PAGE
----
Federal Reserve

Bullard: Recent ‘very substantial’ oil moves have implications for Fed action

Fed's Bullard: Recent oil price movements 'very substantial'
Fed's Bullard: Recent oil price movements 'very substantial'

The latest plunge in crude prices has implications for monetary policy in the United States, a top Federal Reserve official said Thursday.

St. Louis Fed President James Bullard — a voting member of the central bank's policymaking committee — said in a speech the recent movement in oil prices has been "very substantial."

Federal Reserve Bank Chair Janet Yellen holds a news conference where she announced that the Fed will raise its benchmark interest rate for the first time since 2006 at the bank's Wilson Conference Center December 16, 2015 in Washington, DC.
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U.S. crude futures have fallen nearly 17 percent this year and briefly dipped below $30 a barrel earlier this week. Bullard also said it could take longer than expected for the oil market to stabilize, but added that low prices are a "net positive" for the economy.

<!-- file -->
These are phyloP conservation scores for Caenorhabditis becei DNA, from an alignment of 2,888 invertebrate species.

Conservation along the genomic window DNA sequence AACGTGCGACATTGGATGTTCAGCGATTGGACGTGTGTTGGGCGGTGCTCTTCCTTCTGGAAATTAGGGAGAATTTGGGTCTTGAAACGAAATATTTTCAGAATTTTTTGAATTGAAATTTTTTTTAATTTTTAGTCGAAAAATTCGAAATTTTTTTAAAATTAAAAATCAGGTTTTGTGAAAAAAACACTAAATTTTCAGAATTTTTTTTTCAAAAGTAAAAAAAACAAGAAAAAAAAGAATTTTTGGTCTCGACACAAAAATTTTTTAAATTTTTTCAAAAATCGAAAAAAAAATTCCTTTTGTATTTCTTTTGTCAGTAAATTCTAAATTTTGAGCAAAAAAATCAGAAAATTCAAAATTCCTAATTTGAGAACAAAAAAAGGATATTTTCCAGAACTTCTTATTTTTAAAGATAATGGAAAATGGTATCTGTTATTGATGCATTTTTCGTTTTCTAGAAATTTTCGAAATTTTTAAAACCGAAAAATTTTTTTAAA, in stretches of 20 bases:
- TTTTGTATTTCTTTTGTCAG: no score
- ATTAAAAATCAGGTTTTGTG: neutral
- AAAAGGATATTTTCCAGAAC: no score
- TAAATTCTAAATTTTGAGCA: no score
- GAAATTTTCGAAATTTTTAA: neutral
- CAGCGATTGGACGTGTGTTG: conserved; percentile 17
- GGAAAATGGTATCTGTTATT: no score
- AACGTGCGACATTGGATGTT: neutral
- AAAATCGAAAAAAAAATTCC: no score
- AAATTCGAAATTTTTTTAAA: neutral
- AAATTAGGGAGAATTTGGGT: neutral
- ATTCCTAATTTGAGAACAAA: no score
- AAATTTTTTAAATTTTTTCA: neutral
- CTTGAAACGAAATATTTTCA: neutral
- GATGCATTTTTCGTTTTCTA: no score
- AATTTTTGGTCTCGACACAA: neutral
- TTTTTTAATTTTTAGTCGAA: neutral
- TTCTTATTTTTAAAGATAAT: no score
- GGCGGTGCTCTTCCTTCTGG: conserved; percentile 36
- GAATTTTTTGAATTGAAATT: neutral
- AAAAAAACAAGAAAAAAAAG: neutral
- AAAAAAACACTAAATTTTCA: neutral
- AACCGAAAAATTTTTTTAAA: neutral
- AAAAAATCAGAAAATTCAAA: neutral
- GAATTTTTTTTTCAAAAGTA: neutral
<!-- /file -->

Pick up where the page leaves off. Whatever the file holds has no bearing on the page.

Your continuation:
"Once oil prices stabilize, headline inflation should return to the Federal Open Market Committee's inflation target of 2 percent, although it may take longer than previously thought," he said.

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He also said U.S. inflation expectations are falling, and that is worrisome. "Low inflation expectations may keep actual inflation lower, all else equal, making it more difficult for the Fed to return inflation to target."

Bullard is the third Fed voting official that has spoken this week. On Tuesday, Fed Vice Chairman Stanley Fischer said the U.S. unemployment rate is nearing its natural rate and that the central bank is still conducting expansionary monetary policy.

Boston Fed President Eric Rosengren said Wednesday that U.S. and global economic growth may be diverging and could force the Fed into a more gradual pace of normalization.

William Dudley, the New York Fed President, is scheduled to speak Friday.

— Reuters contributed to this report.